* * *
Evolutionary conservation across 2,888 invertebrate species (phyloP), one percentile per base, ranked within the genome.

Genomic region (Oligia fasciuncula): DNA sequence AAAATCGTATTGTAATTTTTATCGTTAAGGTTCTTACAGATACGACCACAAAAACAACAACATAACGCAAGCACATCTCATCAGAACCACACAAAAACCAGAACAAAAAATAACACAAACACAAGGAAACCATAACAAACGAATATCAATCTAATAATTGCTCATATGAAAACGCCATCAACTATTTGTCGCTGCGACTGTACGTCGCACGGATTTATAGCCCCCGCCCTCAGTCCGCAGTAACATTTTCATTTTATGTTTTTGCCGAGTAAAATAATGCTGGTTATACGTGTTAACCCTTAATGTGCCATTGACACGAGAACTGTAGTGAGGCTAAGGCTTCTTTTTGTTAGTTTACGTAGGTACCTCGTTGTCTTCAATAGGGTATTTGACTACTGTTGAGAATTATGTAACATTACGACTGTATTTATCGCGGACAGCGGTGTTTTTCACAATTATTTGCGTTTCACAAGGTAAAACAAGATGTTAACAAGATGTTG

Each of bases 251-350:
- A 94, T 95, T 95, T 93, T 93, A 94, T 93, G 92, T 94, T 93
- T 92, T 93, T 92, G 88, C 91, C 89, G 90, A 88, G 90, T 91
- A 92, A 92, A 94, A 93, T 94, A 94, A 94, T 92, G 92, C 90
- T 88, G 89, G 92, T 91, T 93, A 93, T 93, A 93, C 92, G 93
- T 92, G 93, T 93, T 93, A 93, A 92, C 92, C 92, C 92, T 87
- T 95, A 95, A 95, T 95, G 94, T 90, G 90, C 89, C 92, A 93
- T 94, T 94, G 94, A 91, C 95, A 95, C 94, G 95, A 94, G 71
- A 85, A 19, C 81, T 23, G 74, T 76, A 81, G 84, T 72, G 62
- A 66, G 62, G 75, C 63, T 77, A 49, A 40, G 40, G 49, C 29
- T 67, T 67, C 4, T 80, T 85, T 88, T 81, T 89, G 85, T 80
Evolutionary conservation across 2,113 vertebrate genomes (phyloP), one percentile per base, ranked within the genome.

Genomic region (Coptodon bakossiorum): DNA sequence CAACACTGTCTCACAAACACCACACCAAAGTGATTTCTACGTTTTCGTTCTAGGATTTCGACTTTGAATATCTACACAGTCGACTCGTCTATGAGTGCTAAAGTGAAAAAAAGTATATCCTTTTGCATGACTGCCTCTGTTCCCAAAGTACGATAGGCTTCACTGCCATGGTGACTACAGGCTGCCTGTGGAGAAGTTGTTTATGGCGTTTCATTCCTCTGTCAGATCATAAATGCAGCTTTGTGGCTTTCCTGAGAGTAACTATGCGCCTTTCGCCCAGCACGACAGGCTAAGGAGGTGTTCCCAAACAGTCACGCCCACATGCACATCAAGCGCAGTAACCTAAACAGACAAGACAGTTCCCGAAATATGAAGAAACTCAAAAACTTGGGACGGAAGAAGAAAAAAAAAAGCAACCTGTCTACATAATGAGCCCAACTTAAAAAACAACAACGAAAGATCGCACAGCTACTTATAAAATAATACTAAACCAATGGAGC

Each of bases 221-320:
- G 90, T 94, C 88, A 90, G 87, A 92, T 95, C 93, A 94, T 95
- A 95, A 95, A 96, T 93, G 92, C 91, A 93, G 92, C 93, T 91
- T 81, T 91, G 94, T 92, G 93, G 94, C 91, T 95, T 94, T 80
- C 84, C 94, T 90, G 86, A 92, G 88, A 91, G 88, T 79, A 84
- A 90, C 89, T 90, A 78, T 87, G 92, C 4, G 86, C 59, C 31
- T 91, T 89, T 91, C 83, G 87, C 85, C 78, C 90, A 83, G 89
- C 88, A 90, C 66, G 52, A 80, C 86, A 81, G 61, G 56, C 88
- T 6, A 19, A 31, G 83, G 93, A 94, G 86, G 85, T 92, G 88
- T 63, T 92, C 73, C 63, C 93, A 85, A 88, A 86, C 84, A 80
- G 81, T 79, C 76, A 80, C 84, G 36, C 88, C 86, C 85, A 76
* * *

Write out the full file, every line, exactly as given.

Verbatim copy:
Evolutionary conservation across 2,888 invertebrate species (phyloP), one percentile per base, ranked within the genome.

Genomic region (Oligia fasciuncula): DNA sequence AAAATCGTATTGTAATTTTTATCGTTAAGGTTCTTACAGATACGACCACAAAAACAACAACATAACGCAAGCACATCTCATCAGAACCACACAAAAACCAGAACAAAAAATAACACAAACACAAGGAAACCATAACAAACGAATATCAATCTAATAATTGCTCATATGAAAACGCCATCAACTATTTGTCGCTGCGACTGTACGTCGCACGGATTTATAGCCCCCGCCCTCAGTCCGCAGTAACATTTTCATTTTATGTTTTTGCCGAGTAAAATAATGCTGGTTATACGTGTTAACCCTTAATGTGCCATTGACACGAGAACTGTAGTGAGGCTAAGGCTTCTTTTTGTTAGTTTACGTAGGTACCTCGTTGTCTTCAATAGGGTATTTGACTACTGTTGAGAATTATGTAACATTACGACTGTATTTATCGCGGACAGCGGTGTTTTTCACAATTATTTGCGTTTCACAAGGTAAAACAAGATGTTAACAAGATGTTG

Each of bases 251-350:
- A 94, T 95, T 95, T 93, T 93, A 94, T 93, G 92, T 94, T 93
- T 92, T 93, T 92, G 88, C 91, C 89, G 90, A 88, G 90, T 91
- A 92, A 92, A 94, A 93, T 94, A 94, A 94, T 92, G 92, C 90
- T 88, G 89, G 92, T 91, T 93, A 93, T 93, A 93, C 92, G 93
- T 92, G 93, T 93, T 93, A 93, A 92, C 92, C 92, C 92, T 87
- T 95, A 95, A 95, T 95, G 94, T 90, G 90, C 89, C 92, A 93
- T 94, T 94, G 94, A 91, C 95, A 95, C 94, G 95, A 94, G 71
- A 85, A 19, C 81, T 23, G 74, T 76, A 81, G 84, T 72, G 62
- A 66, G 62, G 75, C 63, T 77, A 49, A 40, G 40, G 49, C 29
- T 67, T 67, C 4, T 80, T 85, T 88, T 81, T 89, G 85, T 80
Evolutionary conservation across 2,113 vertebrate genomes (phyloP), one percentile per base, ranked within the genome.

Genomic region (Coptodon bakossiorum): DNA sequence CAACACTGTCTCACAAACACCACACCAAAGTGATTTCTACGTTTTCGTTCTAGGATTTCGACTTTGAATATCTACACAGTCGACTCGTCTATGAGTGCTAAAGTGAAAAAAAGTATATCCTTTTGCATGACTGCCTCTGTTCCCAAAGTACGATAGGCTTCACTGCCATGGTGACTACAGGCTGCCTGTGGAGAAGTTGTTTATGGCGTTTCATTCCTCTGTCAGATCATAAATGCAGCTTTGTGGCTTTCCTGAGAGTAACTATGCGCCTTTCGCCCAGCACGACAGGCTAAGGAGGTGTTCCCAAACAGTCACGCCCACATGCACATCAAGCGCAGTAACCTAAACAGACAAGACAGTTCCCGAAATATGAAGAAACTCAAAAACTTGGGACGGAAGAAGAAAAAAAAAAGCAACCTGTCTACATAATGAGCCCAACTTAAAAAACAACAACGAAAGATCGCACAGCTACTTATAAAATAATACTAAACCAATGGAGC

Each of bases 221-320:
- G 90, T 94, C 88, A 90, G 87, A 92, T 95, C 93, A 94, T 95
- A 95, A 95, A 96, T 93, G 92, C 91, A 93, G 92, C 93, T 91
- T 81, T 91, G 94, T 92, G 93, G 94, C 91, T 95, T 94, T 80
- C 84, C 94, T 90, G 86, A 92, G 88, A 91, G 88, T 79, A 84
- A 90, C 89, T 90, A 78, T 87, G 92, C 4, G 86, C 59, C 31
- T 91, T 89, T 91, C 83, G 87, C 85, C 78, C 90, A 83, G 89
- C 88, A 90, C 66, G 52, A 80, C 86, A 81, G 61, G 56, C 88
- T 6, A 19, A 31, G 83, G 93, A 94, G 86, G 85, T 92, G 88
- T 63, T 92, C 73, C 63, C 93, A 85, A 88, A 86, C 84, A 80
- G 81, T 79, C 76, A 80, C 84, G 36, C 88, C 86, C 85, A 76